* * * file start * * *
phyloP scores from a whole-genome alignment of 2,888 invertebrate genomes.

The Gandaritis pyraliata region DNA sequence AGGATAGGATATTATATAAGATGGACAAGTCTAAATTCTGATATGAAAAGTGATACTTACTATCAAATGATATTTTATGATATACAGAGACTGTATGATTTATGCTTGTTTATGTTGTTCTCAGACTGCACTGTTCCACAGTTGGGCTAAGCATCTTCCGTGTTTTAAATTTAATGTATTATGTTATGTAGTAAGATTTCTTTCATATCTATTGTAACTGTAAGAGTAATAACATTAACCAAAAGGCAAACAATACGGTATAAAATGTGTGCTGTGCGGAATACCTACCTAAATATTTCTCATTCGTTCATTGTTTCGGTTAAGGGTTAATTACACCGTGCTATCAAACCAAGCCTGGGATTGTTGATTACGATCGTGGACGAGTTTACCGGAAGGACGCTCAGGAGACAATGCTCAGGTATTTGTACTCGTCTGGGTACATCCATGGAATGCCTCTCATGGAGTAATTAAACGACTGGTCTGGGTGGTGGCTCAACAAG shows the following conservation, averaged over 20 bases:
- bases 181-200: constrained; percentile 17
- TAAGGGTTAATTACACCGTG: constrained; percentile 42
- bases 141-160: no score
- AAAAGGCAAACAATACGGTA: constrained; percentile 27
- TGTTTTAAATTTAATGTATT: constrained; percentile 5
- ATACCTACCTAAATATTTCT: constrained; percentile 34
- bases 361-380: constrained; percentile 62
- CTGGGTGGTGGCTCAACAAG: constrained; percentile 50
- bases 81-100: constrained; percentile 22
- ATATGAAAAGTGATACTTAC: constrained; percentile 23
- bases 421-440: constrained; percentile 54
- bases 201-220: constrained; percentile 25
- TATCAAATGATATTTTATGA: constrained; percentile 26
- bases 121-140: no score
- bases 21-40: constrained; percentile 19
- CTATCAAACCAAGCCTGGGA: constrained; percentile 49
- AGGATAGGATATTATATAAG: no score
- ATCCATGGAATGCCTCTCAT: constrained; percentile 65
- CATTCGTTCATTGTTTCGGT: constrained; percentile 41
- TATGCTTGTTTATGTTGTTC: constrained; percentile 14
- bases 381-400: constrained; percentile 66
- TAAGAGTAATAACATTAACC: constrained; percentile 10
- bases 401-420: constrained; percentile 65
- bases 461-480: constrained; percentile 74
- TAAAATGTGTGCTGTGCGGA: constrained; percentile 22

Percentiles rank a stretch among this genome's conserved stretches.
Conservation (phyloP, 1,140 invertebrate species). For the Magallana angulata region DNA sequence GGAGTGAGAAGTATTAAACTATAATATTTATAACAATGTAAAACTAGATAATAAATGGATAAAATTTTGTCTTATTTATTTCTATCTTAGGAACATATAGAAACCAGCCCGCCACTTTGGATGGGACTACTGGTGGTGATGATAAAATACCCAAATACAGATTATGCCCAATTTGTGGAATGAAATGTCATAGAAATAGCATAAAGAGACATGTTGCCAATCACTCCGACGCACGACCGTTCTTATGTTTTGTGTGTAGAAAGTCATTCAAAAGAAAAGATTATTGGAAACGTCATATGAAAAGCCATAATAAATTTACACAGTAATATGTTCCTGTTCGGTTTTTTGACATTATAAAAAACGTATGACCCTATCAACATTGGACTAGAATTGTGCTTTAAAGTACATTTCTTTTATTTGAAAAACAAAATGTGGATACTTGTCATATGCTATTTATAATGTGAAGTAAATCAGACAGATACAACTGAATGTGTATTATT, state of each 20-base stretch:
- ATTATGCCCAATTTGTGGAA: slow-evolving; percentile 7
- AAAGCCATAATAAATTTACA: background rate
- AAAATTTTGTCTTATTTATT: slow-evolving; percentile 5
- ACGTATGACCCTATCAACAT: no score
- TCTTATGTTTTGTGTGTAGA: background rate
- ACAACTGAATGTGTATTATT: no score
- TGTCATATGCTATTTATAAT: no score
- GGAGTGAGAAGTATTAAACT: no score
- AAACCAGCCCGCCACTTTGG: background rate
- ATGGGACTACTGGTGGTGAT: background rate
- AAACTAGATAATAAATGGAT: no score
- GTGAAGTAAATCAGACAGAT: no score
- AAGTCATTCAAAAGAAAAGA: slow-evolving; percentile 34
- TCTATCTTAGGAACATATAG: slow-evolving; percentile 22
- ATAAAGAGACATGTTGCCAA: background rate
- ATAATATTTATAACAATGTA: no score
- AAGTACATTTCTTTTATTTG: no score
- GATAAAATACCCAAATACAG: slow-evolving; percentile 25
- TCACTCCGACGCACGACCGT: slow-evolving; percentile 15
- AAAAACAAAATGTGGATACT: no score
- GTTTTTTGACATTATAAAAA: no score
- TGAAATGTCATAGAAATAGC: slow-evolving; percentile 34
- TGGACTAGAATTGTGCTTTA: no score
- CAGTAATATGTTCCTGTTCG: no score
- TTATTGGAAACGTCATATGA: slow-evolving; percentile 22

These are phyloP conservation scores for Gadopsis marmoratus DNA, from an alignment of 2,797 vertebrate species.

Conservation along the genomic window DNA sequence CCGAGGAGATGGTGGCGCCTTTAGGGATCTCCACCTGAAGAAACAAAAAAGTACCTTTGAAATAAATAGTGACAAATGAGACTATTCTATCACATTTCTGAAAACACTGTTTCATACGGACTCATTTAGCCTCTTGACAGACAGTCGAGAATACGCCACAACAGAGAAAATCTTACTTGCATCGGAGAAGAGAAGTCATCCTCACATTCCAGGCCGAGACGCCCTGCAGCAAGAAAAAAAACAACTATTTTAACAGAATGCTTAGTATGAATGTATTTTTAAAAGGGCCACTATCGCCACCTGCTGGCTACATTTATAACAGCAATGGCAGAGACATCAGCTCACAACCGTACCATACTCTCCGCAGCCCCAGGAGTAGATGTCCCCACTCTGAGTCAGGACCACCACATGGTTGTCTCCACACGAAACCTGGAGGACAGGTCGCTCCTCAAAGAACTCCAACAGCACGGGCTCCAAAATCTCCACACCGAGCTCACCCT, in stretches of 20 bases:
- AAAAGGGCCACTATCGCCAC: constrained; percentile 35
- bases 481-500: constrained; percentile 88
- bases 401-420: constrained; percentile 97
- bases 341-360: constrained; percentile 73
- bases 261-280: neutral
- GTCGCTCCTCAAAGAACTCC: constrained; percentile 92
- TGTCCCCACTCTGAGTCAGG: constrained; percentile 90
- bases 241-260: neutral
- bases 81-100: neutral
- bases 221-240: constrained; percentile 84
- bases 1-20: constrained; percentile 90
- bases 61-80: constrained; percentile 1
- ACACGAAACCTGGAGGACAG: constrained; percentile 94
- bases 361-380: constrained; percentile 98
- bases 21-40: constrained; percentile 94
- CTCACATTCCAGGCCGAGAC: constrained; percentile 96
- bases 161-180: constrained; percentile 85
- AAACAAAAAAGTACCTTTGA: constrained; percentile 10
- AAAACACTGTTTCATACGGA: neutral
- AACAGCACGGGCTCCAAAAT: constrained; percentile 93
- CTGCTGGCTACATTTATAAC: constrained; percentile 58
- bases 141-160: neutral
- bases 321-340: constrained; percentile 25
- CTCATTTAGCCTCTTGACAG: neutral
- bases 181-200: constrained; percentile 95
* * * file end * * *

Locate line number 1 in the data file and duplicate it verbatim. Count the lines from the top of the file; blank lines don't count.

phyloP scores from a whole-genome alignment of 2,888 invertebrate genomes.